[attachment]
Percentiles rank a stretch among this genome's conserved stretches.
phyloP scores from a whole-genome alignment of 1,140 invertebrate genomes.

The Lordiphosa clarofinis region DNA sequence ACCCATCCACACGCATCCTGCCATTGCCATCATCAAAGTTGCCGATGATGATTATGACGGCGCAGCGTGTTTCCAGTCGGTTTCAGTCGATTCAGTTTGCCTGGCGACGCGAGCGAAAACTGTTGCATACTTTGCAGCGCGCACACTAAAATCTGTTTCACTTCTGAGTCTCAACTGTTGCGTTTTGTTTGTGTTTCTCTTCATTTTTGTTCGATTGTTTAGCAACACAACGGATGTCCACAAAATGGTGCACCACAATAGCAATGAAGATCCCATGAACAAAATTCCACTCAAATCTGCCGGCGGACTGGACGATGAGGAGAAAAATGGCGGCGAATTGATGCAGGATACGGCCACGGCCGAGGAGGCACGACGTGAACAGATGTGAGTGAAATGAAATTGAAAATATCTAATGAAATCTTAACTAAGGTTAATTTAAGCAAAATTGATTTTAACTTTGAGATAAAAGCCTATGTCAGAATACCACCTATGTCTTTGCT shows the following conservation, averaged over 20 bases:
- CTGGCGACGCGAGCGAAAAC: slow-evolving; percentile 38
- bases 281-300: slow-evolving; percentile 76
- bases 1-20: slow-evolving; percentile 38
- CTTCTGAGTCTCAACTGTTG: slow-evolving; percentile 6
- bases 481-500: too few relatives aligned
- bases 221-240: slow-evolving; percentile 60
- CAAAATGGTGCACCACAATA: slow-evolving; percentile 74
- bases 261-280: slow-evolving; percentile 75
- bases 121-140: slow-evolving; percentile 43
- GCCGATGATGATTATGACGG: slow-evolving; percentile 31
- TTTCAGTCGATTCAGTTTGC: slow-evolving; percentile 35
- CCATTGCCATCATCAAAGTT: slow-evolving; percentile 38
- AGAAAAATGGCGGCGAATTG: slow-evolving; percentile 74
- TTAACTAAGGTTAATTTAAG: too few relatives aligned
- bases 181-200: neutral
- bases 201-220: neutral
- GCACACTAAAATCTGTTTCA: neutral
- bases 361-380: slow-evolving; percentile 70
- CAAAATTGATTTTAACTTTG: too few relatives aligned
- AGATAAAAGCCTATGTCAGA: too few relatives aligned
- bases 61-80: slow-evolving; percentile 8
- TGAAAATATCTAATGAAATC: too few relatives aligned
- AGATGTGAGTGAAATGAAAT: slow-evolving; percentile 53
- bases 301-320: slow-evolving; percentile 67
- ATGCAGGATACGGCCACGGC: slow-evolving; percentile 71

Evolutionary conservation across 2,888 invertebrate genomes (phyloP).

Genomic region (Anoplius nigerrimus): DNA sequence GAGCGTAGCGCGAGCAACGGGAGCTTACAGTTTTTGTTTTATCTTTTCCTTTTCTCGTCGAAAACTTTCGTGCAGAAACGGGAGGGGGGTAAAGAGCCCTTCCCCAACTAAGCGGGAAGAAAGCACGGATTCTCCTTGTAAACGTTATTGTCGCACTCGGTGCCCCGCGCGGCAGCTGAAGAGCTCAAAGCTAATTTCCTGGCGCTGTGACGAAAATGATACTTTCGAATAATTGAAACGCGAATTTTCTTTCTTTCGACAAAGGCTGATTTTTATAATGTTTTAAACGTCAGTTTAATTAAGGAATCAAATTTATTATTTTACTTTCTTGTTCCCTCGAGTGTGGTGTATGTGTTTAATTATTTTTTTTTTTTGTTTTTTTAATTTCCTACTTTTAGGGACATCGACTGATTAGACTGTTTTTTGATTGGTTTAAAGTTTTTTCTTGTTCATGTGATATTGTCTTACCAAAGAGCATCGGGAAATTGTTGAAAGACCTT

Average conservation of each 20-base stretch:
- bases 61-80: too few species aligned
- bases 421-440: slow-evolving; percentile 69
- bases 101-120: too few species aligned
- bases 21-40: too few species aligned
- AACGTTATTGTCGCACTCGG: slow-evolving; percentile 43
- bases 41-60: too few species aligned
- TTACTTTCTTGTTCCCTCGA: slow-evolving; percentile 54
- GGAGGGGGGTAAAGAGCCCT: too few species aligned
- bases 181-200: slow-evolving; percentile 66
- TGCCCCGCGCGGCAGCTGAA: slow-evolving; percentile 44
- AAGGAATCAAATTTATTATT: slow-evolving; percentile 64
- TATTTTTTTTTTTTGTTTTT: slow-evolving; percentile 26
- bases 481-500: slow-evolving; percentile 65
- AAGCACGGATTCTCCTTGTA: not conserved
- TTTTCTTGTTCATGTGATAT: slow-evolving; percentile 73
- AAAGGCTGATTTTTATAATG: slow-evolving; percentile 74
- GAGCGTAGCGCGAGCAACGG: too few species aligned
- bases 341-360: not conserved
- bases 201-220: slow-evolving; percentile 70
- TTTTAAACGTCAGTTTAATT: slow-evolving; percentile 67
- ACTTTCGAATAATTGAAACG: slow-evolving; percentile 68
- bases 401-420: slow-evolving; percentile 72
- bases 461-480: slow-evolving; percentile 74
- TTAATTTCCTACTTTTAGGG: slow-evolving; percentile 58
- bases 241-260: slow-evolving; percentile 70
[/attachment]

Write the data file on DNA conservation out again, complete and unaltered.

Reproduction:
Percentiles rank a stretch among this genome's conserved stretches.
phyloP scores from a whole-genome alignment of 1,140 invertebrate genomes.

The Lordiphosa clarofinis region DNA sequence ACCCATCCACACGCATCCTGCCATTGCCATCATCAAAGTTGCCGATGATGATTATGACGGCGCAGCGTGTTTCCAGTCGGTTTCAGTCGATTCAGTTTGCCTGGCGACGCGAGCGAAAACTGTTGCATACTTTGCAGCGCGCACACTAAAATCTGTTTCACTTCTGAGTCTCAACTGTTGCGTTTTGTTTGTGTTTCTCTTCATTTTTGTTCGATTGTTTAGCAACACAACGGATGTCCACAAAATGGTGCACCACAATAGCAATGAAGATCCCATGAACAAAATTCCACTCAAATCTGCCGGCGGACTGGACGATGAGGAGAAAAATGGCGGCGAATTGATGCAGGATACGGCCACGGCCGAGGAGGCACGACGTGAACAGATGTGAGTGAAATGAAATTGAAAATATCTAATGAAATCTTAACTAAGGTTAATTTAAGCAAAATTGATTTTAACTTTGAGATAAAAGCCTATGTCAGAATACCACCTATGTCTTTGCT shows the following conservation, averaged over 20 bases:
- CTGGCGACGCGAGCGAAAAC: slow-evolving; percentile 38
- bases 281-300: slow-evolving; percentile 76
- bases 1-20: slow-evolving; percentile 38
- CTTCTGAGTCTCAACTGTTG: slow-evolving; percentile 6
- bases 481-500: too few relatives aligned
- bases 221-240: slow-evolving; percentile 60
- CAAAATGGTGCACCACAATA: slow-evolving; percentile 74
- bases 261-280: slow-evolving; percentile 75
- bases 121-140: slow-evolving; percentile 43
- GCCGATGATGATTATGACGG: slow-evolving; percentile 31
- TTTCAGTCGATTCAGTTTGC: slow-evolving; percentile 35
- CCATTGCCATCATCAAAGTT: slow-evolving; percentile 38
- AGAAAAATGGCGGCGAATTG: slow-evolving; percentile 74
- TTAACTAAGGTTAATTTAAG: too few relatives aligned
- bases 181-200: neutral
- bases 201-220: neutral
- GCACACTAAAATCTGTTTCA: neutral
- bases 361-380: slow-evolving; percentile 70
- CAAAATTGATTTTAACTTTG: too few relatives aligned
- AGATAAAAGCCTATGTCAGA: too few relatives aligned
- bases 61-80: slow-evolving; percentile 8
- TGAAAATATCTAATGAAATC: too few relatives aligned
- AGATGTGAGTGAAATGAAAT: slow-evolving; percentile 53
- bases 301-320: slow-evolving; percentile 67
- ATGCAGGATACGGCCACGGC: slow-evolving; percentile 71

Evolutionary conservation across 2,888 invertebrate genomes (phyloP).

Genomic region (Anoplius nigerrimus): DNA sequence GAGCGTAGCGCGAGCAACGGGAGCTTACAGTTTTTGTTTTATCTTTTCCTTTTCTCGTCGAAAACTTTCGTGCAGAAACGGGAGGGGGGTAAAGAGCCCTTCCCCAACTAAGCGGGAAGAAAGCACGGATTCTCCTTGTAAACGTTATTGTCGCACTCGGTGCCCCGCGCGGCAGCTGAAGAGCTCAAAGCTAATTTCCTGGCGCTGTGACGAAAATGATACTTTCGAATAATTGAAACGCGAATTTTCTTTCTTTCGACAAAGGCTGATTTTTATAATGTTTTAAACGTCAGTTTAATTAAGGAATCAAATTTATTATTTTACTTTCTTGTTCCCTCGAGTGTGGTGTATGTGTTTAATTATTTTTTTTTTTTGTTTTTTTAATTTCCTACTTTTAGGGACATCGACTGATTAGACTGTTTTTTGATTGGTTTAAAGTTTTTTCTTGTTCATGTGATATTGTCTTACCAAAGAGCATCGGGAAATTGTTGAAAGACCTT

Average conservation of each 20-base stretch:
- bases 61-80: too few species aligned
- bases 421-440: slow-evolving; percentile 69
- bases 101-120: too few species aligned
- bases 21-40: too few species aligned
- AACGTTATTGTCGCACTCGG: slow-evolving; percentile 43
- bases 41-60: too few species aligned
- TTACTTTCTTGTTCCCTCGA: slow-evolving; percentile 54
- GGAGGGGGGTAAAGAGCCCT: too few species aligned
- bases 181-200: slow-evolving; percentile 66
- TGCCCCGCGCGGCAGCTGAA: slow-evolving; percentile 44
- AAGGAATCAAATTTATTATT: slow-evolving; percentile 64
- TATTTTTTTTTTTTGTTTTT: slow-evolving; percentile 26
- bases 481-500: slow-evolving; percentile 65
- AAGCACGGATTCTCCTTGTA: not conserved
- TTTTCTTGTTCATGTGATAT: slow-evolving; percentile 73
- AAAGGCTGATTTTTATAATG: slow-evolving; percentile 74
- GAGCGTAGCGCGAGCAACGG: too few species aligned
- bases 341-360: not conserved
- bases 201-220: slow-evolving; percentile 70
- TTTTAAACGTCAGTTTAATT: slow-evolving; percentile 67
- ACTTTCGAATAATTGAAACG: slow-evolving; percentile 68
- bases 401-420: slow-evolving; percentile 72
- bases 461-480: slow-evolving; percentile 74
- TTAATTTCCTACTTTTAGGG: slow-evolving; percentile 58
- bases 241-260: slow-evolving; percentile 70